Update: Work Health and Safety Act 2019 – March 11, 2021

As a result of significant public concern and the recommendations of two national reviews, the Work Health and Safety Bill 2019 was passed by Parliament on 3 November 2020 and is awaiting royal assent. These significant changes to OHS compliance in WA will harmonise with the National Work Health Safety Act as well as introduce new industrial manslaughter legislation. These changes will significantly increase the burden on employers to ensure that they have safe work practices in place and to prevent accidents from occurring.

The new Work Health and Safety Act 2019 (WHS Act) will replace the current Occupational Safety and Health Act 1984, and elements of the Mines Safety and Inspection Act 1994 and the Petroleum and Geothermal Energy Safety Levies Act 2011 that relate to work health and safety.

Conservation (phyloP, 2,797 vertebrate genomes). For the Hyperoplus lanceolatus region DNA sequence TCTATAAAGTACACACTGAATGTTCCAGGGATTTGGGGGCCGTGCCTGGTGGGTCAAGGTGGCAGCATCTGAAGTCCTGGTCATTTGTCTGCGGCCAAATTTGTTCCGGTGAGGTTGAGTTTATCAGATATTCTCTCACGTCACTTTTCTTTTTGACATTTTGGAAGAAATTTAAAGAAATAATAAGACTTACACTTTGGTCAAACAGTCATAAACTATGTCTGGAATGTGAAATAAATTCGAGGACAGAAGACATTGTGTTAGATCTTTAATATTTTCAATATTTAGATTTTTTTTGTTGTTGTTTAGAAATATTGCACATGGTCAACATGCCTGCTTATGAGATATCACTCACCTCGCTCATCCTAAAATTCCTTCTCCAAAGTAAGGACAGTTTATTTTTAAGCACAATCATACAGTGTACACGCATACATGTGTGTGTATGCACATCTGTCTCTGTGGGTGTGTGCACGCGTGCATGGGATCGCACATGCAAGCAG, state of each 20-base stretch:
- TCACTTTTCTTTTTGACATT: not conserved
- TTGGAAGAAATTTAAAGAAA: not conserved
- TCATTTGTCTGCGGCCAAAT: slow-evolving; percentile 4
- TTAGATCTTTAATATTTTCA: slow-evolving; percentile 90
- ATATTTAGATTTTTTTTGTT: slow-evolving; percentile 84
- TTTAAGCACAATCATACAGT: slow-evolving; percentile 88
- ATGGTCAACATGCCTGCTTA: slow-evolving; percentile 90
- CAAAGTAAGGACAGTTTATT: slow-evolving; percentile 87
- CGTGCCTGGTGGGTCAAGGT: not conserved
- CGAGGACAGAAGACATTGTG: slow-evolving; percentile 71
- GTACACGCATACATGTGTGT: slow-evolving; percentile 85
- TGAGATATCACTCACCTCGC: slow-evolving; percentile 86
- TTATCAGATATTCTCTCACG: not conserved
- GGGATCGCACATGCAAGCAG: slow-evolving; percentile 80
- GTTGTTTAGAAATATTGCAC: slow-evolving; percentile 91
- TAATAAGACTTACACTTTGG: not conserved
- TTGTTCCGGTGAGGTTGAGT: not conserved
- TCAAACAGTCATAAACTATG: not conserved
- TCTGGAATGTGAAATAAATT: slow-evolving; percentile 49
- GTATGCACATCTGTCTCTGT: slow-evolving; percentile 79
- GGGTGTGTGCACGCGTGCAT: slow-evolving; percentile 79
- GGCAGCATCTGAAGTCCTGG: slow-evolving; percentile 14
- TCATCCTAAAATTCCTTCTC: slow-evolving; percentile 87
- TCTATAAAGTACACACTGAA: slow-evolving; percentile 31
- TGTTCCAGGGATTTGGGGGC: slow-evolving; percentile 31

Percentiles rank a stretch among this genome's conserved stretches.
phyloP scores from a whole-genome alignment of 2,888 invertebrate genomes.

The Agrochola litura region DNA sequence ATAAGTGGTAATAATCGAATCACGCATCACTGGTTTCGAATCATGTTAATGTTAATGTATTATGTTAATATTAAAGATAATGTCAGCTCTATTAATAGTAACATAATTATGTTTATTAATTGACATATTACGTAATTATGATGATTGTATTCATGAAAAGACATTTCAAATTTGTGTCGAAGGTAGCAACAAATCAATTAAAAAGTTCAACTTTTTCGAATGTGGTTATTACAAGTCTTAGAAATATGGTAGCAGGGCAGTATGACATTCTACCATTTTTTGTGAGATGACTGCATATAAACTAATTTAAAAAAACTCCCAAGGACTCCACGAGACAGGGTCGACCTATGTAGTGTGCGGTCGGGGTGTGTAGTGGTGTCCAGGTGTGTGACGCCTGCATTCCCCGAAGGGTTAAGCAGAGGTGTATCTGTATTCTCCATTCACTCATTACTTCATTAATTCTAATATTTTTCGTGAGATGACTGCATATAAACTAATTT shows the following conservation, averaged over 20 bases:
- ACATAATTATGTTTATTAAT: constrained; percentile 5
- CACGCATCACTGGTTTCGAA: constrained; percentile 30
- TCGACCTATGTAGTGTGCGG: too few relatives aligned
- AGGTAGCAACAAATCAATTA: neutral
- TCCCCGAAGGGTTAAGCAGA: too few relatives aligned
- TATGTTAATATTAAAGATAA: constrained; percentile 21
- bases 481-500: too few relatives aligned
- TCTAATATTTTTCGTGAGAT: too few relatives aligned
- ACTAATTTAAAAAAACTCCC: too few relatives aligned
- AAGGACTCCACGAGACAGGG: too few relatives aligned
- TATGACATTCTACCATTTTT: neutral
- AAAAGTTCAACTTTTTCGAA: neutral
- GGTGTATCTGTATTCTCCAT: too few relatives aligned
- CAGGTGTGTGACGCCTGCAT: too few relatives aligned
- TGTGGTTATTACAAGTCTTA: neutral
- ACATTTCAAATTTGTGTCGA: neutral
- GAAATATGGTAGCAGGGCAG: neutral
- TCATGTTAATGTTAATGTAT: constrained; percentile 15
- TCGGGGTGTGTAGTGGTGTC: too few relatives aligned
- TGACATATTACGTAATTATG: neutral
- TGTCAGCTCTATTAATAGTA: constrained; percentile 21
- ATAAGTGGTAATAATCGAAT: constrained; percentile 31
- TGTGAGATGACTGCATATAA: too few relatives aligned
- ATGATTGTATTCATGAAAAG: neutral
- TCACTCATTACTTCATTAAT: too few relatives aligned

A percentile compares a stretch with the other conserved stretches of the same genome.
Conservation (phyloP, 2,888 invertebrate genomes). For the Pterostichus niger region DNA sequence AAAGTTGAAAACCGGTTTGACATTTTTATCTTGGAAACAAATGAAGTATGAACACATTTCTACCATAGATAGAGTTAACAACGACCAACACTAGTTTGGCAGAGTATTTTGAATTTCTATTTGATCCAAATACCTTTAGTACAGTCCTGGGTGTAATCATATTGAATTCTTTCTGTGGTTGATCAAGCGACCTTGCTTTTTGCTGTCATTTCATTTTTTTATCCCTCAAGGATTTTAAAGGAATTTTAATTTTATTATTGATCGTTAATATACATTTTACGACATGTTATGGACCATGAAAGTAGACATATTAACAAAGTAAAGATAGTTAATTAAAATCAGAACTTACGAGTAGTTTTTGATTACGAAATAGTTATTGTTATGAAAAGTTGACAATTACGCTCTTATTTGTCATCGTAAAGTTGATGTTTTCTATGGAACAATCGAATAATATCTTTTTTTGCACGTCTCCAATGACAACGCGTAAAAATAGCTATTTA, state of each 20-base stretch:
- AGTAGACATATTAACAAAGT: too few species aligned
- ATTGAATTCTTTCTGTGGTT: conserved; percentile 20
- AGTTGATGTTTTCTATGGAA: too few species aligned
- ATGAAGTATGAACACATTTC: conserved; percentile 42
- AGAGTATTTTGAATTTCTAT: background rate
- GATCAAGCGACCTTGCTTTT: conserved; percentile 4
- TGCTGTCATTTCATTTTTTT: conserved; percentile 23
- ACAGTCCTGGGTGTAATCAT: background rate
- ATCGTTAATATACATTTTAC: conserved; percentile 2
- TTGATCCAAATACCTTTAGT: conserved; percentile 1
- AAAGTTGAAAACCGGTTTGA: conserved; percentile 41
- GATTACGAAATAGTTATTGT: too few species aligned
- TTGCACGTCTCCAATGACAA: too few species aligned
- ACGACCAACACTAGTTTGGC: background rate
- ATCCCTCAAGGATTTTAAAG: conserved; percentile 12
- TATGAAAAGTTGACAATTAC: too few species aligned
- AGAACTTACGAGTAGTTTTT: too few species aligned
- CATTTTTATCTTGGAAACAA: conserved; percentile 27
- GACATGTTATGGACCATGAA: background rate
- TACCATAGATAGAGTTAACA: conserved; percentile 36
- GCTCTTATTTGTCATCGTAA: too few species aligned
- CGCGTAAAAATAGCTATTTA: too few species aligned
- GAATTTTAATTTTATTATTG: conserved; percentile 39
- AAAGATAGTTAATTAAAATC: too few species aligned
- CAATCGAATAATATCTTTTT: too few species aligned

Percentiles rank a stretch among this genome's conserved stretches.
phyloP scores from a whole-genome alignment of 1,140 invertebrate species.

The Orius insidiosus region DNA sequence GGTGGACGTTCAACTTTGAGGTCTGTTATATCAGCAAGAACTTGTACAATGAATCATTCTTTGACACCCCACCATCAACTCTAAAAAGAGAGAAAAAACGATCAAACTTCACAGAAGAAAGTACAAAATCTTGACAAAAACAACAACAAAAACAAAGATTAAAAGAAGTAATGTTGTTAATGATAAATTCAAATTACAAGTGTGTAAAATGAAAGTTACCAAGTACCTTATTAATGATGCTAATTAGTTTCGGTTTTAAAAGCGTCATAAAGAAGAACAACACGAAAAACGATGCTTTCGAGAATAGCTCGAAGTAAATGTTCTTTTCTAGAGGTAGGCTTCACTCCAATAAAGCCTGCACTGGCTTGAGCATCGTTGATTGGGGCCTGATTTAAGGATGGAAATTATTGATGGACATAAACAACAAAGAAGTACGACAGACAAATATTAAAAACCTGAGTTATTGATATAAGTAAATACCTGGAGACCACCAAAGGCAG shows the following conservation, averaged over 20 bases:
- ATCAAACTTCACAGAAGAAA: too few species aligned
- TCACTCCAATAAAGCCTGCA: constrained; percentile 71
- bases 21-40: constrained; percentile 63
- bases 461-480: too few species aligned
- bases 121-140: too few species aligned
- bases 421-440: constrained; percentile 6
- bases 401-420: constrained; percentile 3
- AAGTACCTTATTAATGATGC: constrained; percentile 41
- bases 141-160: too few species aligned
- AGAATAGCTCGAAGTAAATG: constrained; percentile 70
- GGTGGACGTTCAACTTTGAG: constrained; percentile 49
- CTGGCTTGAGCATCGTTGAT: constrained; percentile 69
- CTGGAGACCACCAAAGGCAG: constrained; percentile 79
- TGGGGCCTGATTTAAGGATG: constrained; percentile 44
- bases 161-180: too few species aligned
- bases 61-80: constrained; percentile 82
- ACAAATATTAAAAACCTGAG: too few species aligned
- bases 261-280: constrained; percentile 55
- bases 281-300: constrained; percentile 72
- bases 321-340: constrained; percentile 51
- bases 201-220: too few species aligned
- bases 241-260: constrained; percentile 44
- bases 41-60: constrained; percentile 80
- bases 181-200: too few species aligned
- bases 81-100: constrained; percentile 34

The new legislation includes criminalising industrial manslaughter – this includes a maximum penalty of between five and 20 years of imprisonment for an individual and a maximum $10 million fine for a body corporate.

This news represents a progressive movement in the Western Australian Parliament. The new laws will offer greater protection to WA workers, encompassing modern day employment relationships, rather than the previously outdated employer/employee relationship. This is reflective of the ever-developing nature of modern day employment opportunities where the Bill sets out to protect all types of workers.

You may see the abbreviation ‘PCBU’ thrown around more in the coming years, it’s a new term meaning ‘person conducting a business or undertaking’ (PCBU).  This captures the broader elements of all types of organizations including those without employees. A PCBU can also be an individual including a member of a partnership and a sole trader, but will typically apply to companies and other entities.

(WA Parliament Harmonises WHS Legislation, Barry Nilsson Lawyers 2020)

To read more on some of the other introductions to the Bill, click here for the article provided by Barry Nilsson Lawyers, written by Laura Sowden, Anna Ly and Theresa Au.

Leave a Reply